Unlike every other country, the U.S. still uses miles, and feet, and inches, and furlongs, and pounds, and quarts, and gallons. Bits and pieces of metric show up in specialized applications, like laboratory science, medicine, distance running (5k races are commonplace), and, for reasons I’ll never understand, bottling. (At some point, the 2-liter bottle replaced the 2-quart bottle. Don’t know why.) But for the most part, we’ve remained proudly wedded to the old English system, which even the English don’t really use much anymore.
There’s a great book waiting to be written on the failure of the push to convert to metric.
Looking back, I sorta remember the backlash against metric occurring as part of the backlash against an inchoate sense that America was in decline. In the late 70’s, there was a weird, curdled-populist anger that manifested itself in CB radios and Proposition 13 and Ronald Reagan. It was a strange brew of xenophobia, misogyny, anti-communism, romanticism, evangelical Protestantism, redneck-ism, patriotism, jingoism, and a dumbed-down Jeffersonianism. (For the younger readers out there, picture an angrier Larry the Cable Guy. He’s exaggerated, but he’s recognizable.) It was in response to a whole series of national humiliations, ranging from Vietnam to Afghanistan to oil shocks, inflation, and the Panama Canal.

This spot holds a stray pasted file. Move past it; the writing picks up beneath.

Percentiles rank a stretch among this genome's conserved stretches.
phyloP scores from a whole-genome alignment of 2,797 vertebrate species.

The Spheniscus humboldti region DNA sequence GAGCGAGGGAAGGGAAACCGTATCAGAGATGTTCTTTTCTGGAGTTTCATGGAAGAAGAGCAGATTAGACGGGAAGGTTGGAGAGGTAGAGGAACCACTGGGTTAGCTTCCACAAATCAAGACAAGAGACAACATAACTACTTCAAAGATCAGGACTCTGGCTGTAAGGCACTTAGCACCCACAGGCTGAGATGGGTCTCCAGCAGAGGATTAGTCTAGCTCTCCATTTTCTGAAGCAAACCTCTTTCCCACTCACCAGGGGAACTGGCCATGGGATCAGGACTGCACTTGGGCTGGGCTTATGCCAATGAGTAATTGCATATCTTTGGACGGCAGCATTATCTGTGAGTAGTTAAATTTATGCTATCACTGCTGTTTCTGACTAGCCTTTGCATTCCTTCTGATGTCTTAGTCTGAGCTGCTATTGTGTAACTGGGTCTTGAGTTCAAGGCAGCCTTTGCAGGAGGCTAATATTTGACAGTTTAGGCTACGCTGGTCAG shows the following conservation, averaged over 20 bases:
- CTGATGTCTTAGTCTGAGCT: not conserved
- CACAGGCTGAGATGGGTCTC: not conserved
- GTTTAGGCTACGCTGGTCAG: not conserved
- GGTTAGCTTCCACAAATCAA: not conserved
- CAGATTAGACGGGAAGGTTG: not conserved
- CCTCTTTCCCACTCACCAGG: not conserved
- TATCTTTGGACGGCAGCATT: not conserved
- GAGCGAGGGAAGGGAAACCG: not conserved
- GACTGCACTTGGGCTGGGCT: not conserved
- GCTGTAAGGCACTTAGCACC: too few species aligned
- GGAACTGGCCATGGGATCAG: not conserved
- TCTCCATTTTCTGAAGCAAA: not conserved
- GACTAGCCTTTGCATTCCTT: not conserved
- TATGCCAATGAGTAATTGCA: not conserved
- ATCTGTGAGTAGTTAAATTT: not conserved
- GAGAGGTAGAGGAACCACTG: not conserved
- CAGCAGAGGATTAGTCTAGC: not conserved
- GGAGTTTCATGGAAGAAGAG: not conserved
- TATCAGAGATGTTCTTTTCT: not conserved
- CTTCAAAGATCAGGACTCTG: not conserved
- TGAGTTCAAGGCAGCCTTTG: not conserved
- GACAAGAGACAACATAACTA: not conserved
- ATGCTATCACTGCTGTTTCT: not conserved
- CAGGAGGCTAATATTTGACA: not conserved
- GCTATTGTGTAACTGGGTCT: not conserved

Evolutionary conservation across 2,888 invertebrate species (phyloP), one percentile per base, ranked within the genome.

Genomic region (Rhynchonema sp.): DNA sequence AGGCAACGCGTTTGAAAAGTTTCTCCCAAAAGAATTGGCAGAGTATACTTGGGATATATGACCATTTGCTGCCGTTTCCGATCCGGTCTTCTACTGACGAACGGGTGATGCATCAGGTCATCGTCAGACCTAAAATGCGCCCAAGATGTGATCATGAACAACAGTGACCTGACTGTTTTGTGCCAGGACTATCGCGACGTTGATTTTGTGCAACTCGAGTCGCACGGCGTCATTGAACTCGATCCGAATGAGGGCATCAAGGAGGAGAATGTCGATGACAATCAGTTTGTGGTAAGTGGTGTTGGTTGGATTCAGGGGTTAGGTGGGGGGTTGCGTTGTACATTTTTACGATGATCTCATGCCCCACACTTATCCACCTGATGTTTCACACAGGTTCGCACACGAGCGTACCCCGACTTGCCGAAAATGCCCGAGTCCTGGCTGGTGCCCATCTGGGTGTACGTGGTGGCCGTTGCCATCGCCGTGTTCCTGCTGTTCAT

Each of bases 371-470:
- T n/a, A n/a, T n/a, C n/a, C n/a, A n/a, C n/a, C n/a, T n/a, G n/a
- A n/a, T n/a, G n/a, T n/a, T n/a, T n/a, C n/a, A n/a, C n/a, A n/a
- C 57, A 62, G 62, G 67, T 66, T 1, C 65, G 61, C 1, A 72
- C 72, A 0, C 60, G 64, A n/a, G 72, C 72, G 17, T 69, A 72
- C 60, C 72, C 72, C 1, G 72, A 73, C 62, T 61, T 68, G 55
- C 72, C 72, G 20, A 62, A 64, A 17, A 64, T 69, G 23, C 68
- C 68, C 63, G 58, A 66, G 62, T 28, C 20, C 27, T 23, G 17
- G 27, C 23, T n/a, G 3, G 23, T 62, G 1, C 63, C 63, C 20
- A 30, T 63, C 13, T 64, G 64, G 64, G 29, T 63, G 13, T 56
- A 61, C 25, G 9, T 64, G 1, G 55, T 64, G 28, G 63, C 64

It was a different time.
Anyway, the metric system at that time came off as a sort of effete, Euro-Modernist import, shoved down the throats of Real Americans by the same smug coastal elites who got all self-righteous about banning smoking and conserving energy. To my memory, the song “Take This Job and Shove It” pretty much captured the spirit of the age. At that point, to suggest posting highway signs in kilometers was tantamount to announcing that you like to traipse through daisies and dress up like a pretty little girl.